Next understand that your 'plan' may not go as planned. This is where you should get creative in contemplating job offers. That firm that is offering you a job may not be the firm you wish to end up at, but it can be a stepping stone to another one. Maybe the type of work isn't your favorite, or the work environment isn't ideal. Perhaps the offer didn't include quite the salary you were expecting, but other benefits can help to overcome an otherwise low wage, less than ideal working conditions, or unfulfilling project types. My second job as an intern didn't offer me the salary I wanted, but getting paid time off, overtime at time-and-a-half, health and dental insurance, reimbursement for professional fees, examination/licensing fees and a gym membership all helped to overcome this (not to mention all of this, and the wage itself, was more than my first job was willing to ever offer). Plus the project types and working conditions were a step up. Does this mean I shouldn't have taken the first job and just waited for this better, second one? No. In fact the experience I gained working that first job was key in me getting the second one.

    All of this isn't to say that you should take whatever job comes your way and then bounce from firm to firm after that until you find one that fits. On the contrary, the profession is small and a reputation can follow you around. Your employers and co-workers don't want to worry about you jumping ship and leaving them with a lot of mess to clean up. There are plenty of good times and good reasons to leave for another job. Even when you find the perfect job, you can't get too comfortable. Our career is anything but static and you may find that just as your plans can change over time, the firm itself can as well. New employees, new management, new project types, new project roles, and many other things may suddenly or slowly change until you find yourself working a job that you just don't like anymore.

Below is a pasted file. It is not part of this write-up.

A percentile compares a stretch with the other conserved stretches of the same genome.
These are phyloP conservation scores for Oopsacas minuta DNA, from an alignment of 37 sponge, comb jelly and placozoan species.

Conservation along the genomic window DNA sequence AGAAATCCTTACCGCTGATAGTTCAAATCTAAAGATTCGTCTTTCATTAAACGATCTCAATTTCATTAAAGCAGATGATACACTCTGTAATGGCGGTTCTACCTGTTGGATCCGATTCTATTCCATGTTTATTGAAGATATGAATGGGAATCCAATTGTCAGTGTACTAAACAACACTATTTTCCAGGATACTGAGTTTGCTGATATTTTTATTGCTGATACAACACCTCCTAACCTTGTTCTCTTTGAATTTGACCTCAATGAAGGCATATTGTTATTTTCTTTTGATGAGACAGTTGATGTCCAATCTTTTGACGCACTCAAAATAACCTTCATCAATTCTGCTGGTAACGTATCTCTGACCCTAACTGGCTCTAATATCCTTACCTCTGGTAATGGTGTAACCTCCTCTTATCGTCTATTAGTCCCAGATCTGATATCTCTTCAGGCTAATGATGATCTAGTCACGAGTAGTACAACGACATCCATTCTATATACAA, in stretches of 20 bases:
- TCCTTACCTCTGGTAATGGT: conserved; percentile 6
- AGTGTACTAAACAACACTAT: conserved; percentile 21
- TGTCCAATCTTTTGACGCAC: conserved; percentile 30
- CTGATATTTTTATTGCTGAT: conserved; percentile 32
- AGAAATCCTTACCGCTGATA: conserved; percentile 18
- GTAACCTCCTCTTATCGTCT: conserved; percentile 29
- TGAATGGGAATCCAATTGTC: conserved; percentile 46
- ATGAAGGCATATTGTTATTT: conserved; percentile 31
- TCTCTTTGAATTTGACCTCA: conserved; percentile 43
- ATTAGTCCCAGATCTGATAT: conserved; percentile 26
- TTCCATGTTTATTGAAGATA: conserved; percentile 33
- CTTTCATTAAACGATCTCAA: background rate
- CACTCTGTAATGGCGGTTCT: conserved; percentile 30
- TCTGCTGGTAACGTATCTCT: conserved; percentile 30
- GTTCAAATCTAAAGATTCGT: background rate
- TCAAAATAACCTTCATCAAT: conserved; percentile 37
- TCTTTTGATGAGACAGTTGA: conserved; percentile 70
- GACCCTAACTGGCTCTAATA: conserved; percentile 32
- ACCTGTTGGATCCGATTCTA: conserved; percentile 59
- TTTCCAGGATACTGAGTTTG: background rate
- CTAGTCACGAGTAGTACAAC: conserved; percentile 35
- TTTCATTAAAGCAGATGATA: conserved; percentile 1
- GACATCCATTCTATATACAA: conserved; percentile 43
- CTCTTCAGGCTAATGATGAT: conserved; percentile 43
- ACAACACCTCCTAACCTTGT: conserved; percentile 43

While you do need to pay the bills, if you don't fit into the firm you will begin to dread going to work everyday. You won't be very productive and the firm may decide to just let you go. It seems strange, but taking a job just to have a job may end up in you losing your job and you'll be worse off than when you started. You won't have a good reference from the previous employers, you'll have more explaining to do when looking for new employment, and you can get bitter about the whole ordeal which will come through in your interviews. 

    I'm sure there are plenty of graduates who have found the perfect job right after graduation, but I don't think this can be a reasonable expectation for the majority of graduates. You'll have to find work that may not be ideal, but will still help you out as an intern and teach you valuable lessons about yourself and the career in general.

    My next post will focus more on the day in and day out, highs and lows of architectural internships and what you can do to appreciate it all. If you've already had your first internship and have moved on to bigger and better things, leave a comment letting us know how it went and how it fit into your overall career goals. Enjoy the weekend.

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About this Blog

An ellipsis [...] is used to signal an omission, an unfinished thought, aposiopesis, or brief awkward silence. Architectural ellipses are those aspects of the profession we (perhaps intentionally) omit, gloss over, or let dwindle in silence. Generally applied this blog should encompass many aspects of the profession. Yet, as an intern architect (now architect) I'll focus primarily on the architectural ellipses that occur in the internship process (and beyond).